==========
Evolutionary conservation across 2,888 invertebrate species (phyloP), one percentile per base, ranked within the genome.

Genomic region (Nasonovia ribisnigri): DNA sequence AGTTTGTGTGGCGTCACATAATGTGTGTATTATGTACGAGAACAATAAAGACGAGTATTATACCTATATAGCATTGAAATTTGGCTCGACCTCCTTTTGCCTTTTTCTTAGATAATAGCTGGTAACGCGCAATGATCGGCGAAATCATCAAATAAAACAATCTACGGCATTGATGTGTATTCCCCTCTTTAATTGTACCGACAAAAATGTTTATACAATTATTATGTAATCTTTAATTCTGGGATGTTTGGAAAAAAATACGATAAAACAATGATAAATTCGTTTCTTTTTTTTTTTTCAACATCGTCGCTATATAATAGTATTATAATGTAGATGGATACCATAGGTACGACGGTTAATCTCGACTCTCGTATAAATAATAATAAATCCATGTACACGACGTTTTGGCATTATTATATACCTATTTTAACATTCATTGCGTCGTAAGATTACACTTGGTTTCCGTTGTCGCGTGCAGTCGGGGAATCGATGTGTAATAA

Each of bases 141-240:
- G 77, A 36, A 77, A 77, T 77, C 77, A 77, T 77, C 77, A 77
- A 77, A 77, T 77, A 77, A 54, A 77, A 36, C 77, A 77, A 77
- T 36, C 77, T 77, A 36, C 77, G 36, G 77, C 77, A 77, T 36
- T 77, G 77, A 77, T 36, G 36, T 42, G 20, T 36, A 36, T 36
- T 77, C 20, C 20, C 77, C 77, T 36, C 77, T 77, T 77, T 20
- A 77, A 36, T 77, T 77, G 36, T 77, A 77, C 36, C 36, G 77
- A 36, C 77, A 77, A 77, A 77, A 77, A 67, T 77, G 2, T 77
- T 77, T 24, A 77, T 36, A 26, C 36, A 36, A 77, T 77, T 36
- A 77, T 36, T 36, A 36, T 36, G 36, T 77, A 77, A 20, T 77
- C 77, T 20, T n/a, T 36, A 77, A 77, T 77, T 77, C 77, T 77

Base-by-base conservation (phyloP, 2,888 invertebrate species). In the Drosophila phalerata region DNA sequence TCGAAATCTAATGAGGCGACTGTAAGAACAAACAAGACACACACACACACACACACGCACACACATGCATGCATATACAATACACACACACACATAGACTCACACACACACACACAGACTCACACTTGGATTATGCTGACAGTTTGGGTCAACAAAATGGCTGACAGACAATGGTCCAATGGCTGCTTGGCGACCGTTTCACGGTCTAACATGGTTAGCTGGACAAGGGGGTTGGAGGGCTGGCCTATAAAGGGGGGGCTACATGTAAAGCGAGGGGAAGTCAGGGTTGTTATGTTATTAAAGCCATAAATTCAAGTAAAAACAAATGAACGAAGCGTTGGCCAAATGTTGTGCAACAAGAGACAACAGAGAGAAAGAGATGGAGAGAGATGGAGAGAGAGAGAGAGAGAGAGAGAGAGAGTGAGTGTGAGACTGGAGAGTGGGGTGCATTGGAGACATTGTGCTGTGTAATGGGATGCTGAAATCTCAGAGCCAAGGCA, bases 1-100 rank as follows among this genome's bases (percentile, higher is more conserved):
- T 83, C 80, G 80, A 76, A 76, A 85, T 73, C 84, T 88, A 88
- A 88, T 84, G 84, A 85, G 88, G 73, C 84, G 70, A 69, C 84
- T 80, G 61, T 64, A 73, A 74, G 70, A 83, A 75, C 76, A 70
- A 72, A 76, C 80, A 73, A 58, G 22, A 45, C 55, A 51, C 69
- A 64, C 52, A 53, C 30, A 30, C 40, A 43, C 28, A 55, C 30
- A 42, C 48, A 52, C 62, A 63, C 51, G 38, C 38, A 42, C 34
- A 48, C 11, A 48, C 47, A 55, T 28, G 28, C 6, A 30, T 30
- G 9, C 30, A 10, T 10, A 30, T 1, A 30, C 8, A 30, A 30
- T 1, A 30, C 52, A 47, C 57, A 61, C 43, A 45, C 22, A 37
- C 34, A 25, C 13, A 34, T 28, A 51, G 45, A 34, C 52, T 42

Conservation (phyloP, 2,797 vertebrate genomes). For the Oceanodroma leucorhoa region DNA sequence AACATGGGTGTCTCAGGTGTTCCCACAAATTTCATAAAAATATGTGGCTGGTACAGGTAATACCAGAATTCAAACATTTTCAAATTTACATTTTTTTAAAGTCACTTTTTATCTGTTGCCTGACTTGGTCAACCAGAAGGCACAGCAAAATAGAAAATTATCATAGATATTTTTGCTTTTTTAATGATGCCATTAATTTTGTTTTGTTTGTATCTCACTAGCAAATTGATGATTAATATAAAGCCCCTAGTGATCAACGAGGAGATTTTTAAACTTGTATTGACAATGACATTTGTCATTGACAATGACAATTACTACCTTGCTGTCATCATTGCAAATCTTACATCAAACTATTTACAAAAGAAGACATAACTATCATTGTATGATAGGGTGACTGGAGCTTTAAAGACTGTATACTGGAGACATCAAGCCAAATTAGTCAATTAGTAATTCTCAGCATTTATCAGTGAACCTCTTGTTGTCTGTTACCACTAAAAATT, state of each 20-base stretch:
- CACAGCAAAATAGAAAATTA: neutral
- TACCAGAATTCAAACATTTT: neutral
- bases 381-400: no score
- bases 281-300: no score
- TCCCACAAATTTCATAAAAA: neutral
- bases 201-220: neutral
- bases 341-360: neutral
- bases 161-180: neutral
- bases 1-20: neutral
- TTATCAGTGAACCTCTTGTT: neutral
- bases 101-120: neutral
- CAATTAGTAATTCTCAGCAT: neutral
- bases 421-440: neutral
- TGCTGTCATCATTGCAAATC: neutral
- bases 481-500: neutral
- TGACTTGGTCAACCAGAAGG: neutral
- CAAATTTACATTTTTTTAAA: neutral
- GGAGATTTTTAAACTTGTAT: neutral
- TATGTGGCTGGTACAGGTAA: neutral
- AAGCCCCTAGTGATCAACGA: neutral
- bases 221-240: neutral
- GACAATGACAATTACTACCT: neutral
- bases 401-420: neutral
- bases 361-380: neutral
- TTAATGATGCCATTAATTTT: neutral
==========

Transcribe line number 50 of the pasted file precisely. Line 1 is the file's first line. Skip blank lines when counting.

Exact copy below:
- TTAATGATGCCATTAATTTT: neutral